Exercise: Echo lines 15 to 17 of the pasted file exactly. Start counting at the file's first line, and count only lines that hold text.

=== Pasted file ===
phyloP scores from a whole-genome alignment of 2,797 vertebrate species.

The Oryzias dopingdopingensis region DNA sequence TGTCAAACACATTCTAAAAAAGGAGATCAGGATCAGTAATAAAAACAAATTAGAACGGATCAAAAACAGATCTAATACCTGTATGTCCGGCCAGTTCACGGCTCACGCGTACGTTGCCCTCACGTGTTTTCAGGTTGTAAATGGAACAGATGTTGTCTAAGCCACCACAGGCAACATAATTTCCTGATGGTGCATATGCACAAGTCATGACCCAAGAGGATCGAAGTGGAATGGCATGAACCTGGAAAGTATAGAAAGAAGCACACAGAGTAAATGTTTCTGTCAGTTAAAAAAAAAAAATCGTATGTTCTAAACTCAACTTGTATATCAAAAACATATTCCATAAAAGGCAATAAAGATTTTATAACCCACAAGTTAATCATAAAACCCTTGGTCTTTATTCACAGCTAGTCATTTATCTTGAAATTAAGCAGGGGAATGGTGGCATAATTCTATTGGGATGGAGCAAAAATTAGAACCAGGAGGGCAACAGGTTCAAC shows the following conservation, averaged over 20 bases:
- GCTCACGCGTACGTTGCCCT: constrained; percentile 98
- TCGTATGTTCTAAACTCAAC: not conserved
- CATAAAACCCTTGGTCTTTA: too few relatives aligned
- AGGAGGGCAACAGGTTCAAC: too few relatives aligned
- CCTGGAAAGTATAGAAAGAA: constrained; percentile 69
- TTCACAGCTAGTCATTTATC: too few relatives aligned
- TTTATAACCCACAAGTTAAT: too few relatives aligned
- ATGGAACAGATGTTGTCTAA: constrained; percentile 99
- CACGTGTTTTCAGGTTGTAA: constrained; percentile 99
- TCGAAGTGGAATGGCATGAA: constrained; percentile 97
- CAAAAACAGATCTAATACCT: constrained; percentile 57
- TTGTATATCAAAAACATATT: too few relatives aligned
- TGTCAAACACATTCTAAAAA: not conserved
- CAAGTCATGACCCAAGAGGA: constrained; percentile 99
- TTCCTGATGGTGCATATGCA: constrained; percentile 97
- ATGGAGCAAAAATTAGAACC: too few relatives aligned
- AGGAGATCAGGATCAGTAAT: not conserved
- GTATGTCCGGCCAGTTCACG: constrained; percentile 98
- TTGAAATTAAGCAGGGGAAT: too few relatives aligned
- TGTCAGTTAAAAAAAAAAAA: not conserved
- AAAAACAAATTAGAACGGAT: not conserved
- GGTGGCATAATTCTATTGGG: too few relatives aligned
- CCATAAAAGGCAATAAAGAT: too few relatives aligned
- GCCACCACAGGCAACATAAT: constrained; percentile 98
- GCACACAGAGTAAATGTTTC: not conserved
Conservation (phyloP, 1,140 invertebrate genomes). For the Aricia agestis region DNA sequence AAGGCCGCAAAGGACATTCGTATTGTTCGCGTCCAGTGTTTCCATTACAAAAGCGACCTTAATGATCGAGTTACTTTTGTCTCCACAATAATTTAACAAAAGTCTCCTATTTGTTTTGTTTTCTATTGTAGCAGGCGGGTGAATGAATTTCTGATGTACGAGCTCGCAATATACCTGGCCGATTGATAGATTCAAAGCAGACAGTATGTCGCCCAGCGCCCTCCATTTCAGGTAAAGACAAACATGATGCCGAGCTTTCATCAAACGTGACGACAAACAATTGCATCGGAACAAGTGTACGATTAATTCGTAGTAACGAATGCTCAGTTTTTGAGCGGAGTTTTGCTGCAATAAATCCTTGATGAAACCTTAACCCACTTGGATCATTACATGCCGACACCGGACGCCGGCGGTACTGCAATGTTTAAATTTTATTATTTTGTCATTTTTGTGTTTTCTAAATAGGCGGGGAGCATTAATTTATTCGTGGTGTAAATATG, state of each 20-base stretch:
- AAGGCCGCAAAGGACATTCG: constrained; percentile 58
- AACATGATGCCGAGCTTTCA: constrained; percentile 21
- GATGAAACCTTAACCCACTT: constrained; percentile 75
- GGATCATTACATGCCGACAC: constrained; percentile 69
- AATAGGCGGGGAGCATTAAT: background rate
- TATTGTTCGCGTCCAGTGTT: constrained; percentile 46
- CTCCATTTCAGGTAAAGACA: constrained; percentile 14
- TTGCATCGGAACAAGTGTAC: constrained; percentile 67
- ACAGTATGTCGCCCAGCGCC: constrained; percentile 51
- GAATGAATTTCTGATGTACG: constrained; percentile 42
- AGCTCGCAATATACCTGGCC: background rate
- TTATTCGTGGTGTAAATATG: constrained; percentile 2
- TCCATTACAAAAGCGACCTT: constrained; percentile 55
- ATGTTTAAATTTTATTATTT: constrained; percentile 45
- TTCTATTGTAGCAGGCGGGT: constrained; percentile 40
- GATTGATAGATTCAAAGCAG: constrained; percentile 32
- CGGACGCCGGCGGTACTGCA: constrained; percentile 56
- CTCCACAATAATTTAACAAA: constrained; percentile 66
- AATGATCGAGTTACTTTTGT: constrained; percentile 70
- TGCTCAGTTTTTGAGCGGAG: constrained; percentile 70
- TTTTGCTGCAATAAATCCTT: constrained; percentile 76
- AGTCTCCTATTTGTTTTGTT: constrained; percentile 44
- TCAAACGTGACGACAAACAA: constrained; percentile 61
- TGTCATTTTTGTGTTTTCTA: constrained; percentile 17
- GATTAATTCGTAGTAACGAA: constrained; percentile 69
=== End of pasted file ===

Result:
- TGTCAAACACATTCTAAAAA: not conserved
- CAAGTCATGACCCAAGAGGA: constrained; percentile 99
- TTCCTGATGGTGCATATGCA: constrained; percentile 97